The story goes like this. Hired to be the pastor at a 10,000 member church, on the day he was to be introduced to the congregation and preach his first sermon, he arrived looking like a homeless person — dirty clothes and skin, unkempt beard, tattered hat. He walked around his new church for half an hour before the service; a grand total of three people talked to him. He asked people for change and none gave him any. He sat in the front of the church and ushers asked him to move to the back. And when the elders of the church asked the congregation to welcome their new pastor.
“We would like to introduce to you Pastor Jeremiah Steepek.” The congregation looked around clapping with joy and anticipation.
The homeless man sitting in the back stood up and started walking down the aisle. The clapping stopped with all eyes on him.
He walked up the altar and took the microphone from the elders (who were in on this) and paused for a moment then he recited,
“Then the King will say to those on his right, ‘Come, you who are blessed by my Father; take your inheritance, the kingdom prepared for you since the creation of the world.
“For I was hungry and you gave me something to eat, I was thirsty and you gave me something to drink, I was a stranger and you invited me in, I needed clothes and you clothed me, I was sick and you looked after me, I was in prison and you came to visit me.’
“Then the righteous will answer him, ‘Lord, when did we see you hungry and feed you, or thirsty and give you something to drink? When did we see you a stranger and invite you in, or needing clothes and clothe you? When did we see you sick or in prison and go to visit you?’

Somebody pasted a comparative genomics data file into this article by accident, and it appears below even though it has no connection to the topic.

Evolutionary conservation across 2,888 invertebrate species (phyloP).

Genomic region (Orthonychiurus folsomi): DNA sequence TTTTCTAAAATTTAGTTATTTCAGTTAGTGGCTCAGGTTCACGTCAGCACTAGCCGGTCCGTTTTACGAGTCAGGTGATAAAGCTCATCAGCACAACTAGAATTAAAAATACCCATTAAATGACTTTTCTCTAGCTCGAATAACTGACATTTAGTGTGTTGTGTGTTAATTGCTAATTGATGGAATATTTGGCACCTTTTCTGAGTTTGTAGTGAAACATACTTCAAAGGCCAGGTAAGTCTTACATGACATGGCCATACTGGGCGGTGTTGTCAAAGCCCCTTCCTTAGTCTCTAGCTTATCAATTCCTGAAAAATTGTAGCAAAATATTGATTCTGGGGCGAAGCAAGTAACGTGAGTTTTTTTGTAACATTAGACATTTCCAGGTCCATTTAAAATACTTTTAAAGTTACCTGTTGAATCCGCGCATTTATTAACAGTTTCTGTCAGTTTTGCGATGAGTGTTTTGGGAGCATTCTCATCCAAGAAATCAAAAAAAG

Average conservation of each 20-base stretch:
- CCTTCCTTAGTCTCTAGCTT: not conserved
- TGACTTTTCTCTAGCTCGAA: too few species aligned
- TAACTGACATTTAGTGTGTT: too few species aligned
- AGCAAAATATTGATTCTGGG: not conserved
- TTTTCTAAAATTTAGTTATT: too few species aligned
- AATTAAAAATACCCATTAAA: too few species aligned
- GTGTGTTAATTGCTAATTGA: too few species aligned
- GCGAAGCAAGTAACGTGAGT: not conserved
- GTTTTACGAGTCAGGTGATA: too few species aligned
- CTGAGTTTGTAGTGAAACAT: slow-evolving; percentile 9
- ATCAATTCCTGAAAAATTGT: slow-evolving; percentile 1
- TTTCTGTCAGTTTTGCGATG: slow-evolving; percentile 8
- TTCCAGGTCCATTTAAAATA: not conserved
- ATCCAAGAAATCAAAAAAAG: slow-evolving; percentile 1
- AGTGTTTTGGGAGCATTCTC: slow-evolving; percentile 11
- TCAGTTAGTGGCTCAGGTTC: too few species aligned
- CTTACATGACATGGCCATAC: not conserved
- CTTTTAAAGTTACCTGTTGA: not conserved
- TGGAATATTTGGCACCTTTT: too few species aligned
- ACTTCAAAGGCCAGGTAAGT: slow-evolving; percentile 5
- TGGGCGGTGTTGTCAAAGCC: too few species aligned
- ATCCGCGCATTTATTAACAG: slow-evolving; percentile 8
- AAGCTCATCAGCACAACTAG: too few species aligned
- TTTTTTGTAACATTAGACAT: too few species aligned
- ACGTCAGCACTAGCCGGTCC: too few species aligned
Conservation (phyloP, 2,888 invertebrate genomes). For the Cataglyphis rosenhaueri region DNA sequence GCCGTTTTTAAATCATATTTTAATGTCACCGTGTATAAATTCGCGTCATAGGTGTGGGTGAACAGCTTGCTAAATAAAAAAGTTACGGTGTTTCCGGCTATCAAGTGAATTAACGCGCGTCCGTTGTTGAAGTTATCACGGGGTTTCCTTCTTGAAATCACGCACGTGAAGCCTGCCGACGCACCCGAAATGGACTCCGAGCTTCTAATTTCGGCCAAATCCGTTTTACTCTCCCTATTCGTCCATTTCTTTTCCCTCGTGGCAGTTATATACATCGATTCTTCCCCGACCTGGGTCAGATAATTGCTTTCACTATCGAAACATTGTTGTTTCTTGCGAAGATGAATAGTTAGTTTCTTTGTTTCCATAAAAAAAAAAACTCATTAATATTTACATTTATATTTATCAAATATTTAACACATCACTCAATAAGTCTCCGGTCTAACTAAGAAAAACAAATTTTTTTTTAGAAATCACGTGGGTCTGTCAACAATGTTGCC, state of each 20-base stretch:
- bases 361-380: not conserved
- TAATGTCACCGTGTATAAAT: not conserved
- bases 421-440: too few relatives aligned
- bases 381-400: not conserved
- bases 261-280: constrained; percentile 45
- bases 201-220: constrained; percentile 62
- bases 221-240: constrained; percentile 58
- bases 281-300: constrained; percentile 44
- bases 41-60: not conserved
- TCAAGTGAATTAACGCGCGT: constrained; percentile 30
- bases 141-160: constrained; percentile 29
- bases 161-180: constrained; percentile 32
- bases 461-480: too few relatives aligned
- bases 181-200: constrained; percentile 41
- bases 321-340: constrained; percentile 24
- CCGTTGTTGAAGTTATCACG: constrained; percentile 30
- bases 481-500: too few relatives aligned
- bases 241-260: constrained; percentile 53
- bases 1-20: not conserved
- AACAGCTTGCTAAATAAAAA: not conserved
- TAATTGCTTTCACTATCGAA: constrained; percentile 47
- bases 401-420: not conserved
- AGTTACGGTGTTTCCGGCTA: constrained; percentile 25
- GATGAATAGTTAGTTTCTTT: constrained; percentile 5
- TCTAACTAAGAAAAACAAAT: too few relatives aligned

‘The King will reply, ‘Truly I tell you, whatever you did for one of the least of these brothers and sisters of mine, you did for me.’
After he recited this, he looked towards the congregation and told them all what he had experienced that morning. Many began to cry and many heads were bowed in shame.
He then said, “Today I see a gathering of people, not a church of Jesus Christ. The world has enough people, but not enough disciples. When will YOU decide to become disciples?”
It turns out that the story is an urban legend. But so what? The point of the story remains a powerful one and should make us question ourselves. I wonder if a homeless person would have been treated any differently at a meeting of any atheist or humanist group in the country? If a homeless person showed up at one of our meetings, how would we react? I’m ashamed to admit that I would probably avoid him, avert my eyes, try to relieve the awkwardness. I bet most of us would. It’s so much easier to write a check to a charity than to deal with people face to face.
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